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Enfants Terribles

Youth and Femininity in the Mass Media in France, 1945-1968

Susan Weiner

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As the postwar mass media in France imagined her, the teenage girl was no longer a demure and daughterly jeune fille. Instead, she was an enfant terrible, a "bad girl"—implying that she was unapologetically and unsentimentally no longer a virgin. Focusing on the role of gender in representations of youth in post-World War II France, Susan Weiner traces how, after 1945, young men and women came to symbolize different aspects of social order and disorder in a country traumatized by the Nazi Occupation and Cold War paranoia, seduced by consumerism and Americanization, and engaged in an undeclared...

As the postwar mass media in France imagined her, the teenage girl was no longer a demure and daughterly jeune fille. Instead, she was an enfant terrible, a "bad girl"—implying that she was unapologetically and unsentimentally no longer a virgin. Focusing on the role of gender in representations of youth in post-World War II France, Susan Weiner traces how, after 1945, young men and women came to symbolize different aspects of social order and disorder in a country traumatized by the Nazi Occupation and Cold War paranoia, seduced by consumerism and Americanization, and engaged in an undeclared war in Algeria. While overtly political discourses about "youth" generally referred to middle-class young men, Weiner argues that it was in media representations of "bad girls" that anxieties over the loss of a morally and socially coherent national identity found their expression.

Enfants Terribles looks at French culture from the Liberation to 1968 through images of the teenage girl which appeared in a broad range of texts and institutions: magazines such as Elle and Mademoiselle, newspapers, novels, popular essays, popular music, surveys, and film. Weiner highlights the new importance of youth as a social category of identity in the context of the postwar explosion of the mass media and explores the ways in which girls both defined and disrupted this category.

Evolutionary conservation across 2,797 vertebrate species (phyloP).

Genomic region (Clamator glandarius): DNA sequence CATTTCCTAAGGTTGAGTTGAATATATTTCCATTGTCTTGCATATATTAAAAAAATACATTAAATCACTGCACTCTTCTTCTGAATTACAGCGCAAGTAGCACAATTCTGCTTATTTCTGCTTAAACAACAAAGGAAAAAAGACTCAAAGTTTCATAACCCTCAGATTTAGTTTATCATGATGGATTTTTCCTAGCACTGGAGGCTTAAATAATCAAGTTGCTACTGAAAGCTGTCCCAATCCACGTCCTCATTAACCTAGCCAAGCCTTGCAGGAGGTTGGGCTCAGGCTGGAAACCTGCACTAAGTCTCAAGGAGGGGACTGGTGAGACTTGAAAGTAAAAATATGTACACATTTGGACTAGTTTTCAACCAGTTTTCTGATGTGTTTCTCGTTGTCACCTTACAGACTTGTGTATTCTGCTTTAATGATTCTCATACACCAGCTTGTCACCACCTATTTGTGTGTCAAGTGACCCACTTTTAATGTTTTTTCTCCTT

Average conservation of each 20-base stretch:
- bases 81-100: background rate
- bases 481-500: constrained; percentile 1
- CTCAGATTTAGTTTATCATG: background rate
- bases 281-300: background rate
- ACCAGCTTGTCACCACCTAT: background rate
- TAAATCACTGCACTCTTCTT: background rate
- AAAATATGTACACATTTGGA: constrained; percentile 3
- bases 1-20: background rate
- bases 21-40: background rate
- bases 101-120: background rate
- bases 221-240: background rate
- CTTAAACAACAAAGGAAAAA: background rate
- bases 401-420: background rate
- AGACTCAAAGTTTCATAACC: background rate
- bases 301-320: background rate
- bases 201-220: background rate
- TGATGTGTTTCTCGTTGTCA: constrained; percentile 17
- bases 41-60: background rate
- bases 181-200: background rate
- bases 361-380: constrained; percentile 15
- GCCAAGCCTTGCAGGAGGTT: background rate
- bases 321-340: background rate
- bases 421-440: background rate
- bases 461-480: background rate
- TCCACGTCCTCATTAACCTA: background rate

Reviews

Reviews

In the exhilarating Enfants Terribles, Susan Weiner... utilizes French theory—especially psychoanalytic and feminist—to analyze the historical phenomenon of the emergence of a new teenage girl in France after the Second World War.

In this provocative book, Weiner weaves together media, politics, and culture in postwar France through the analysis of the emergence of youth—especially young women—as social actors and objects.

This is a fascinating and indispensable work of gender and cultural analysis... As an historian, I particularly appreciate her attentiveness to the historical specificity, as well as continuities, of her subject.

A compelling academic assessment of female social development in this dynamic era.

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About

Book Details

Publication Date
Status
Available
Trim Size
6
x
9
Pages
264
ISBN
9780801865398
Illustration Description
21 halftones, 4 line drawings
Table of Contents

Chapter 1. From ELLE to MADEMOISELLE
Chapter 2. Fictions of Female Adolescence
Chapter 3. The Mal du Siecle: Politics and Sexuality
Chapter 4. Technological Society and Its Discontents
Chapter 5

Chapter 1. From ELLE to MADEMOISELLE
Chapter 2. Fictions of Female Adolescence
Chapter 3. The Mal du Siecle: Politics and Sexuality
Chapter 4. Technological Society and Its Discontents
Chapter 5. Quantifying Youth
Conclusion: From Object to Subject?

Author Bio